The first 125 pages of the book are largely useless. If I was the editor, I’d have scrapped them entirely. It is mostly Semi talking about his friends and Cel trying to avoid doing work. We only get into the meat of what the novel is supposed to be about about at page 130 and then it started to get awesome. After that point, I was completely invested and thought the novel was making some very profound points.

What I got from the novel is that television and news events are the new blood sport of our day. Whether we’re watching a trashy reality TV show, watching a play about some emotionally charged event, or watching news coverage on a tragedy. We are not actually watching the thing. We are not actually interested in the thing itself. It doesn’t matter how it begins. It doesn’t matter how it ends. The truth doesn’t matter either. The point is that we’re watching it. As the book says toward the end, we’re an audience, watching an audience, watching an audience. I was a little stunned at how profound I found this book based on how badly it began.

Then we got to the ending and it disappointed me again. In the end, the author decides to give us the truth. Give us the truth about what’s in the letters. Give us the truth of what the play was about. Give us the truth about Mattie M and Semi. I was so disappointed that I wanted to stop reading. We just spent approximately 200 pages telling the reader that the truth of these things was irrelevant. I was just another audience, watching an audience, watching an audience. So then if these things don’t matter, why are you insisting on telling me?

Maybe, in the end, I read too much into the book. Maybe the author didn’t actually intend to make any profound and philosophical points. Maybe she didn’t think she could resist giving me the final pieces of the puzzle. But, regardless, it damaged the book for me.

 

Review: Fire is Orange by Scott Sigler

fireFire is Orange by Scott Sigler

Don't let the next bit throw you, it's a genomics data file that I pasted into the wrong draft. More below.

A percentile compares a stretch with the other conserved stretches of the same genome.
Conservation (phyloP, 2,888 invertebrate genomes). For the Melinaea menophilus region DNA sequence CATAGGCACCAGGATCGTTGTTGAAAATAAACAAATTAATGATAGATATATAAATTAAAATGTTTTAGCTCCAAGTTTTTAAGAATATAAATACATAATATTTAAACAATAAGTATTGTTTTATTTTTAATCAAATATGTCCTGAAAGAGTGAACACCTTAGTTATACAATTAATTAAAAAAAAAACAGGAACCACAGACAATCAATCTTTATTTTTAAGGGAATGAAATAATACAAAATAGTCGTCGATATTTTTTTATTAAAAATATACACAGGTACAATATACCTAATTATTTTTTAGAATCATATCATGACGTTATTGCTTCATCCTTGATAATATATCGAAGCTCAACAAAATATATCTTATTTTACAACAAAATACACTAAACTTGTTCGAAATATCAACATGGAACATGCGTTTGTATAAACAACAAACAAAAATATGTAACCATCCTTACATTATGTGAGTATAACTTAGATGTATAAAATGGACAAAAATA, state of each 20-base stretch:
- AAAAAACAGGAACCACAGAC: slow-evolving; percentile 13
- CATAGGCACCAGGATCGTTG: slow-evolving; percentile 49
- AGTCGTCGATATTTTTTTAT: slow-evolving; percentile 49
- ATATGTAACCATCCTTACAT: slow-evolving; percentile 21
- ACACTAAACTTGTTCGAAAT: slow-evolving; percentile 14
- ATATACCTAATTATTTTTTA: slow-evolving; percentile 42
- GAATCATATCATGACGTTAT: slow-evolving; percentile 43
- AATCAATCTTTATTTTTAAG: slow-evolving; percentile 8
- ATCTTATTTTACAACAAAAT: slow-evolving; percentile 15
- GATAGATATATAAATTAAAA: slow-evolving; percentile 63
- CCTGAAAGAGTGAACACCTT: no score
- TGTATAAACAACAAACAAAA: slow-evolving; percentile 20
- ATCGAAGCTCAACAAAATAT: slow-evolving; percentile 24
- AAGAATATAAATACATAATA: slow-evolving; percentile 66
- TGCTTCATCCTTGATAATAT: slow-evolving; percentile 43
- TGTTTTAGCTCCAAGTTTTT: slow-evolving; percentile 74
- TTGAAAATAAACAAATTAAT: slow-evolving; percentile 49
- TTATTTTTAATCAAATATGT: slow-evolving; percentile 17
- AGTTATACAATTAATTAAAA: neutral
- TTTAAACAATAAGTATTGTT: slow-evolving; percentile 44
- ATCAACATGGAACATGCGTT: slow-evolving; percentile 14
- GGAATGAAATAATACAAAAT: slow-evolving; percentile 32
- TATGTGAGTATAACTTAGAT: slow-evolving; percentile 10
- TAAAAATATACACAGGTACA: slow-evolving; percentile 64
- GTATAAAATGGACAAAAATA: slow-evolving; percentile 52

Published: October 23, 2019 by Empty Set Entertainment

Buy this book at Amazon

Synopsis: The third in the Color Series of short story anthologies from #1 New York Times best-seller Scott Sigler. A mixture of never-before-seen stories, stories from various anthologies, and Scott’s first-ever published fiction, this collection blends humor and horror into a frothy red mixture.

Author’s notes explain the history and/or impetus of each story, giving you an insight into the method behind the madness.

Rating: 4 star

Review: I know, I am kind of OD’ing on the Sigler stuff lately. What can I say? I always come back to my favorites. In this case I wanted something quick and fun. As it turns out a short story collection was just the ticket. Overall, this was a very good collection. Some of the stories were amazing and others were a bit meh. Now, for my own story notes and individual story ratings.

Complex God – 5 stars. This story is set is at a dubious point in the Siglerverse. It is after Pandemic and follows the origin of one Petra Prawatt. Anyone who is a Sigler Junkie will recognize the Prawatt name. This was such a fascinating little story and so much more terrifying by what it represents. It represents the idea that once human beings create a being that can begin to improve itself by making little decisions based on its mistakes then it is going to surpass its creator. A very scary concept and I thoroughly enjoyed the story.

Hippo – 4 stars. This story had a lot of hype behind it. I had been told that it had the most horrifying and gruesome thing that Scott Sigler has every written. Worse than his infamous chicken scissors moment. Admittedly, the scene made me gag, but maybe I am just too jaded because other than being gross it wasn’t particularly horrifying. I’ll pronounce the two moments a tie. But I loved the world this was set in, and I loved the “twist” at the end.

Dale & Mabel – 5 stars. This story was so out of the norm for a Scott Sigler novel. Two people trapped in a situation that could be the end of the world but with no way out. They are not the heroes of an apocalypse novel. They are elderly, married for many years, and not really able to get around so well anymore. How do they ride out the apocalypse? I cried like a baby through the entire second half.